Two things here. First, Shumer and Senators from both political persuasions should remind AIPAC that REPUBLICANS AND DEMOCRATS HAVE BOTH BEEN VITAL STEWARDS OF THE US-ISRAEL RELATIONSHIP AND OF ISRAEL’S INTERESTS IN THE UN. To conflate John Bolton’s confirmation with the question of Israel’s ultimate interests and of America’s concern for Israel is reckless over-personalization of this matter and could seriously backfire.
Bolton’s renomination effort started when Israel had been attacked and when Israel had the moral highground. Things are blurrier now and did not go well. The enthusiasm for making Bolton the annointed and legitimated spear-carrier to help broker an Israeli-Arab-Persian future has been muted by the fact that politically, tilting only towards Israel at the expense of all other players in the region isn’t constructive diplomacy. For its own sake, Israel must get out of the zero sum game approach in the Middle East to secure its own future and interests — and John Bolton is a total zero sum agitator.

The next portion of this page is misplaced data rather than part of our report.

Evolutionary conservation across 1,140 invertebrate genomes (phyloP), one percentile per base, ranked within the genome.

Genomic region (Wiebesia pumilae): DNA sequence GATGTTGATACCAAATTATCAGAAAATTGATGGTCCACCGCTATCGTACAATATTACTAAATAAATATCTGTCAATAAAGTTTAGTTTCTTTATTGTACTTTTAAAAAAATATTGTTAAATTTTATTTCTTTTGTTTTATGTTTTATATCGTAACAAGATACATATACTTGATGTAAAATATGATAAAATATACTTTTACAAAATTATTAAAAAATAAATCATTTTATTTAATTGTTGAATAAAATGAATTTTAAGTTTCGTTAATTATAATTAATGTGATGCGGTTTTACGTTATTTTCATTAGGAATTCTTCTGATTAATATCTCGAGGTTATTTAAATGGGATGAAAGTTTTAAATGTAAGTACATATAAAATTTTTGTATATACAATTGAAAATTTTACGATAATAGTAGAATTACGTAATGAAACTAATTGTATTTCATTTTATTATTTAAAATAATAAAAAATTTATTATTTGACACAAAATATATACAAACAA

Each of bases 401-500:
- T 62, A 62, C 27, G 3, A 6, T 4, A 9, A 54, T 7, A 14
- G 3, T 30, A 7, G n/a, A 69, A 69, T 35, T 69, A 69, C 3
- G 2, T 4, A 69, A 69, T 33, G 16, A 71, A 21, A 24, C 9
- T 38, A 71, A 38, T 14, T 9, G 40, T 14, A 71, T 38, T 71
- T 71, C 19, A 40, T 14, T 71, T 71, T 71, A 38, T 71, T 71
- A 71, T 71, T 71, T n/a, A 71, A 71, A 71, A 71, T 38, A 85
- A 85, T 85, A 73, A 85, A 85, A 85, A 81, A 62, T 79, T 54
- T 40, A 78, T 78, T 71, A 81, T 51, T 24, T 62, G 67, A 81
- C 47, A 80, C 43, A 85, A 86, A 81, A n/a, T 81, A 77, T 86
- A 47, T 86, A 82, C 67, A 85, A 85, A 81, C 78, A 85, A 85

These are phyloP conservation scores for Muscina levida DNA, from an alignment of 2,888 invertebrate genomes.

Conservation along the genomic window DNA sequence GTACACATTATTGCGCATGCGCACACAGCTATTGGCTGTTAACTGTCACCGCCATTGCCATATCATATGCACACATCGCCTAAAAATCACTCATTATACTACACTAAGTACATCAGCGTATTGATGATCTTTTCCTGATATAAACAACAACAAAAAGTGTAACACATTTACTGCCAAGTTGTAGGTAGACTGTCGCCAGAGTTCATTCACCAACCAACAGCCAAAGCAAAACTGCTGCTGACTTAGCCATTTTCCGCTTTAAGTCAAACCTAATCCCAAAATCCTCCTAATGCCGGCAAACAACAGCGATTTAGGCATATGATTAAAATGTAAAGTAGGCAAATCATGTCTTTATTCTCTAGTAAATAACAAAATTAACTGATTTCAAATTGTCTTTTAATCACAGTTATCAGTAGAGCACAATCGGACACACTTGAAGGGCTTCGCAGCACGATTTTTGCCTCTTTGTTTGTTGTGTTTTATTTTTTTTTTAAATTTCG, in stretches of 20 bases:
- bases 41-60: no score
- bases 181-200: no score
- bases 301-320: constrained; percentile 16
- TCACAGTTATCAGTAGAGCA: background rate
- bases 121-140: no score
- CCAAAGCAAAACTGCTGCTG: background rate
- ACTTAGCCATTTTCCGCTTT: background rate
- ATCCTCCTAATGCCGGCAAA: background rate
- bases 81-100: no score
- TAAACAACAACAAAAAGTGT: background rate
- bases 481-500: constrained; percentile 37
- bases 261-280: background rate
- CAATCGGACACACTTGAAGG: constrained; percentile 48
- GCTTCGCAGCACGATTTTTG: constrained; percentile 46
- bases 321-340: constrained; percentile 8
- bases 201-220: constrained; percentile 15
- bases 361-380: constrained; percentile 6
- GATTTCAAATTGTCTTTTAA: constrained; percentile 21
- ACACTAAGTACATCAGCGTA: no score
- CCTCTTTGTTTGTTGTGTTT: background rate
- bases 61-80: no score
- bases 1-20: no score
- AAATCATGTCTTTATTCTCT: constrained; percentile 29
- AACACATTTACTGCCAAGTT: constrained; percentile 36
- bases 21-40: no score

Someone is begining to get it, Chafee writes:
September 7, 2006
The Honorable Condoleezza Rice
Secretary of State
US Department of State
Washington, DC 20520
Dear Secretary Rice:
I write to you with regard to the nomination of John Bolton to be US Representative to the United Nations. Today, the Senate Committee on Foreign Relations was scheduled to have a vote on Mr. Bolton’s nomination. The decision on whether to hold that vote is in the Chairman of the Committee’s hands. Chairman Lugar decided to hold the vote over to a later date, and I support that decision.